On this warm Tuesday lunch hour, 250 people from the Sioux Falls community walked in the footsteps of refugees – from fleeing their home country to being resettled in America.  Interactive stations were available along the way to show the realities of the refugee resettlement process.  Visitors began at the border crossing, where they were questioned as to why they fled their home country. As they gained their refugee stamp book, they learned that by the end of 2016, there were 22.5 million refugees in the world and yet less than 1% of them ever find a permanent home.

From there, the new “refugees” then made their way to a Distribution Center to get supplies for their time in a refugee camp.  Real-life former refugees told stories of their time in the camps and what conditions were truly like before the “refugees” learned about the U.S. Refugee Admissions Program.  An Immigration attorney was available to answer questions as to how the immigration process happens, what kind of security clearances are required and who is approved to come to the United States.

Finally, the “refugees” had to learn about the culture of America, before they could be approved to fly overseas.  When they arrived to America, they were welcomed into LSS to see how refugees are integrated into the community and become self-sufficient.  Tours of the new LSS Campus on Eastbank, which houses the Center for New Americans, were available along with refreshments for the weary travelers.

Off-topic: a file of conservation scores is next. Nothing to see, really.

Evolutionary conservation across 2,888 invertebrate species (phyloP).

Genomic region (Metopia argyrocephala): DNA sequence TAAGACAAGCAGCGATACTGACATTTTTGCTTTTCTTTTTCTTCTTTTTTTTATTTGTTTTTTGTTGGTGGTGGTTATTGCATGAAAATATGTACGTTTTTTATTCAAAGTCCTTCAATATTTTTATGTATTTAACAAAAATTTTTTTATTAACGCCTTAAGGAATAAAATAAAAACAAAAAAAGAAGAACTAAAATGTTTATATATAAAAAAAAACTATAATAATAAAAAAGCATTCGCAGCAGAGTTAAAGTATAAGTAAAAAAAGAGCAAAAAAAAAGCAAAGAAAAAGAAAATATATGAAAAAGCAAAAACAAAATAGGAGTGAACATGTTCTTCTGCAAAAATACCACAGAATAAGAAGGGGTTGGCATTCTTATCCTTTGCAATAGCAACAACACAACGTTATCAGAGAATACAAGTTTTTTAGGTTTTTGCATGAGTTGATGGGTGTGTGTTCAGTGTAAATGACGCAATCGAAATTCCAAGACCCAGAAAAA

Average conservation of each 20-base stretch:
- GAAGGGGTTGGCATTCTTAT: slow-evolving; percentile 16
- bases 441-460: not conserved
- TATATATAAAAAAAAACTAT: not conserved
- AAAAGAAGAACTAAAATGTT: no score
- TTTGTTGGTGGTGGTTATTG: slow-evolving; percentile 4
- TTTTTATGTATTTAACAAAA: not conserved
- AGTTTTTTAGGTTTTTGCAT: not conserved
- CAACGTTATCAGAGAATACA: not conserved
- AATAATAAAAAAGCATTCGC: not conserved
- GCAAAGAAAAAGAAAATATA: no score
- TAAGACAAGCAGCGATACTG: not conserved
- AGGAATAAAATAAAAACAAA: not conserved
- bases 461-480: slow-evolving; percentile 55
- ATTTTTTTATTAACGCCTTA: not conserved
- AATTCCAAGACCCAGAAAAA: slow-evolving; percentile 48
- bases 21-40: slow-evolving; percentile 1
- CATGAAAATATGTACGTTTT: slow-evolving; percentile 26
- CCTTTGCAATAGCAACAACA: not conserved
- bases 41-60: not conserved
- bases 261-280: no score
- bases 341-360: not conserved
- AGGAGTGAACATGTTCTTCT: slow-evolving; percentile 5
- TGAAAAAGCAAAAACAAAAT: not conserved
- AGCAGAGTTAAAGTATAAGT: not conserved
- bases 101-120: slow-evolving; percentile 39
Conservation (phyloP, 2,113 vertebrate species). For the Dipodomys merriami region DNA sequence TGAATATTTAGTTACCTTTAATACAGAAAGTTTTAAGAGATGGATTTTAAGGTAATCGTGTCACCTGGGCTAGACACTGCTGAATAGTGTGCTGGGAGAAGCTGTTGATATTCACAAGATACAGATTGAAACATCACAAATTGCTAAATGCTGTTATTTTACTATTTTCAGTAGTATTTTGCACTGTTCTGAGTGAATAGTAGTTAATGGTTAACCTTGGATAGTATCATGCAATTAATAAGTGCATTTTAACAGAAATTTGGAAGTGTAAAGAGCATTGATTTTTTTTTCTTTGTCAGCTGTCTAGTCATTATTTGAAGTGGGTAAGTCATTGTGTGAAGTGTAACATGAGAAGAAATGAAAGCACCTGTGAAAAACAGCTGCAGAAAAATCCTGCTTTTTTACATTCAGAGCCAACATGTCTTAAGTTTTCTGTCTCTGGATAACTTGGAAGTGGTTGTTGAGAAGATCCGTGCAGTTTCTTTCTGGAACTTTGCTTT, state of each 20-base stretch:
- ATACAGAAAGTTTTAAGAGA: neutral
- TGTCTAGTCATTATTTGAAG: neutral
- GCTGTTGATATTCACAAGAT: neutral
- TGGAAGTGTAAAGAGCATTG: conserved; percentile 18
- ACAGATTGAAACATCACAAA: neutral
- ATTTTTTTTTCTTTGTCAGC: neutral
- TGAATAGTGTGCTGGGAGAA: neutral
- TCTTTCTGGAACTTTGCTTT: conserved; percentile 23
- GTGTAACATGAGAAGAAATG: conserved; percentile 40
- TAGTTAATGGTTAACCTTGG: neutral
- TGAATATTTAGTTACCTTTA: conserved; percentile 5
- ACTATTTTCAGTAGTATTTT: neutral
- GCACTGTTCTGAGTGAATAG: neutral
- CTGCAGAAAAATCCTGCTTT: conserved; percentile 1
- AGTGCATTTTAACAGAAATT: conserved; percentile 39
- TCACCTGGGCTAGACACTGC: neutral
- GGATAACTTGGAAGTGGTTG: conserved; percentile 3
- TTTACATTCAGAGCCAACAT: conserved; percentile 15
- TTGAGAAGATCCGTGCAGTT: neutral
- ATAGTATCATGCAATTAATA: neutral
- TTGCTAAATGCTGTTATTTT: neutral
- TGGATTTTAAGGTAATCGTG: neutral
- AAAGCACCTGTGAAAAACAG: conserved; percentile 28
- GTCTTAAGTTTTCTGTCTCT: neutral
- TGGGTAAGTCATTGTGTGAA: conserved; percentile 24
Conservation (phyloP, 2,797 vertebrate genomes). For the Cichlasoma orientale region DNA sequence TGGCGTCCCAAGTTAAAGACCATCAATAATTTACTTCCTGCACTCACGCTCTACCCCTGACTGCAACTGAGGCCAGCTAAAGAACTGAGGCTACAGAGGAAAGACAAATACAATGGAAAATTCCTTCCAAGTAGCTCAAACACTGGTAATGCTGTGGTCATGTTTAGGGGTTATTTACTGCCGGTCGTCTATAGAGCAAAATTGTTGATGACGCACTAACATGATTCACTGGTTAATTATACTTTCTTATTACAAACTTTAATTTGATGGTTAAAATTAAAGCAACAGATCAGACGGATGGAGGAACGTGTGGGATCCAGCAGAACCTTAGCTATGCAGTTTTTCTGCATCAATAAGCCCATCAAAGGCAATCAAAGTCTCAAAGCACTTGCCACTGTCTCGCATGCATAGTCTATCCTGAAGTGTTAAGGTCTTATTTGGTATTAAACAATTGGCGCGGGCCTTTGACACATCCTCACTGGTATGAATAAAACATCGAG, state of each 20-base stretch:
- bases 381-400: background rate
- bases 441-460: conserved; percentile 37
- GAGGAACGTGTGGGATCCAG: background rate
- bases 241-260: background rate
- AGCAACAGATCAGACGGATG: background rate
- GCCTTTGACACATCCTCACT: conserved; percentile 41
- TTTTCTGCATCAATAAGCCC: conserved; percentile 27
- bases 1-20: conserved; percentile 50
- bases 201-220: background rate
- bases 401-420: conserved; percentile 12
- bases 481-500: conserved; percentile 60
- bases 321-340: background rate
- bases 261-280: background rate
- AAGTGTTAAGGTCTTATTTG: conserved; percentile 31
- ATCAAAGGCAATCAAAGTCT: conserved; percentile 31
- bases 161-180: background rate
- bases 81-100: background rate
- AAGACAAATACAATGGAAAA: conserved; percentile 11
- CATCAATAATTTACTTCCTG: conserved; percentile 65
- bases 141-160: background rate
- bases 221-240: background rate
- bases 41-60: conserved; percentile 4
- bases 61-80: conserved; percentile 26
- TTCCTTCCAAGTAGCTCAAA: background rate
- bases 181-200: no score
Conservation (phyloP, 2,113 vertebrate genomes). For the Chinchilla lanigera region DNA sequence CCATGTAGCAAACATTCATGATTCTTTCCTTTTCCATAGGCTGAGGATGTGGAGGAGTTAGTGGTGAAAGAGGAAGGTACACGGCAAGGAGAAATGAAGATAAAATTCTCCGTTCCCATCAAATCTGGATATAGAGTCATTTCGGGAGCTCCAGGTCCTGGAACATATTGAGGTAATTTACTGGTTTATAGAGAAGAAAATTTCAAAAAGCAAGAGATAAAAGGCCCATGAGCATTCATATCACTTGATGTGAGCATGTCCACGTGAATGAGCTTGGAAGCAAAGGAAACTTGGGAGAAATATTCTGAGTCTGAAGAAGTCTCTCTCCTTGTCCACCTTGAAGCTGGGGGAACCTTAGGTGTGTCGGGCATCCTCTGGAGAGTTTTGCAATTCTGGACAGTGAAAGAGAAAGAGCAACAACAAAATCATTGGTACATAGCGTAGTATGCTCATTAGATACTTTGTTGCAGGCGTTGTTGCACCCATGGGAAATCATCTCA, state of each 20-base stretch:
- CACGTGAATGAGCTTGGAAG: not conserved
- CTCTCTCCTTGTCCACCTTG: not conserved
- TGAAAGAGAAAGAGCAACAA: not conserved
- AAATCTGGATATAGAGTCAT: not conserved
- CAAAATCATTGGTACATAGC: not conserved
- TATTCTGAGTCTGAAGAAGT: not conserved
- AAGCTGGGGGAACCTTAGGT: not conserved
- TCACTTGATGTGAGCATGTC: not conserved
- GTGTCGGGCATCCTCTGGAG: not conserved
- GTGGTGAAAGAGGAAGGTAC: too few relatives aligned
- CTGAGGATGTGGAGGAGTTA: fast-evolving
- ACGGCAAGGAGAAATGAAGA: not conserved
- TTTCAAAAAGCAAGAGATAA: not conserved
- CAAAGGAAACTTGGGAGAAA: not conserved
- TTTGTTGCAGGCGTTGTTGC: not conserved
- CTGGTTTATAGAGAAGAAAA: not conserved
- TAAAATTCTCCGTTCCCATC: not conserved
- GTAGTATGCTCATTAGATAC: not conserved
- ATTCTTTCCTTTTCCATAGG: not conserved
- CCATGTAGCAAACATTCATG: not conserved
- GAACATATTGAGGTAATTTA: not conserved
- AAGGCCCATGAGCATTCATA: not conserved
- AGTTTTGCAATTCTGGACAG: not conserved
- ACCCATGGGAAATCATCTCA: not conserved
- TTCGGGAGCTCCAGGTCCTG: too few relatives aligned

This interactive event was co hosted by:  LSSSD, Refugee Congress, Caminando Juntos, the Multi Cultural Center, and Pax Christi.  Organizers of the event would like to extend their thanks to Mogadishu Grocery store for providing the supplies for the Distribution Center and Swamp Daddy’s Cajun Kitchen for being on site to offer food to visitors.  We would also like to say thank you to the volunteers who helped set up and participate in the event.  Finally, we would also like to say a big thank you to everyone came to the event!

Check out Keloland and KSFY for videos of the event.

 

written by Kristyne Duffy, Volunteer Coordinator, Center for New Americans


A Success Story

July 10, 2017

Nadifa

I first met Nadifa six years ago – a bright-eyed, inquisitive young girl. And today, with this blog, I am proud to introduce to you a still bright-eyed, inquisitive young lady: Nadifa, US citizen.